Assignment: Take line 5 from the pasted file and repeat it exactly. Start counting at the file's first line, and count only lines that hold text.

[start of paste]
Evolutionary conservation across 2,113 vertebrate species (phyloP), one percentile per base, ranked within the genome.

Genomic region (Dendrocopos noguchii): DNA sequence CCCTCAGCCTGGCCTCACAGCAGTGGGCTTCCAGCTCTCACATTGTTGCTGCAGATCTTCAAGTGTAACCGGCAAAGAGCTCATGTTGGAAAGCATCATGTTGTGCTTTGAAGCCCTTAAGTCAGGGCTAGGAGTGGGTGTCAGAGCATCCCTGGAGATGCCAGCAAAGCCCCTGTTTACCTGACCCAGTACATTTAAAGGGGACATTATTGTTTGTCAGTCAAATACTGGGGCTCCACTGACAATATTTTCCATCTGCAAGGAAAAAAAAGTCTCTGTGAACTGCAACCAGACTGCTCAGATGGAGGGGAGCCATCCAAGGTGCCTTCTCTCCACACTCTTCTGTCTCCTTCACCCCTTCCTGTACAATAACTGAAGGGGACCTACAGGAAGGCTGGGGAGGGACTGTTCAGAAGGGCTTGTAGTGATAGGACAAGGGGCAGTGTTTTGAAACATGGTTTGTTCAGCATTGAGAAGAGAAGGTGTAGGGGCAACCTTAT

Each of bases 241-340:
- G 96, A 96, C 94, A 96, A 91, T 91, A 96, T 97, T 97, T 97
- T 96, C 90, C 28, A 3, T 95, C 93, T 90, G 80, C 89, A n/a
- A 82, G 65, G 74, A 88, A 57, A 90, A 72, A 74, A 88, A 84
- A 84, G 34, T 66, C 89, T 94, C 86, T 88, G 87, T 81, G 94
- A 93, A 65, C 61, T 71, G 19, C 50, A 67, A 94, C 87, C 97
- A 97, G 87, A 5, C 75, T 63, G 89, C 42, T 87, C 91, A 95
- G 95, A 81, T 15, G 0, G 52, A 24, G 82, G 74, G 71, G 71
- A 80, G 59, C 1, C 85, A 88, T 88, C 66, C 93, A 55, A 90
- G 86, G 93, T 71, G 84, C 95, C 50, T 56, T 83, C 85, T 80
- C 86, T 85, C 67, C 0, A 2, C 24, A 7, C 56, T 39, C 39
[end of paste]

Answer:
- T 96, C 90, C 28, A 3, T 95, C 93, T 90, G 80, C 89, A n/a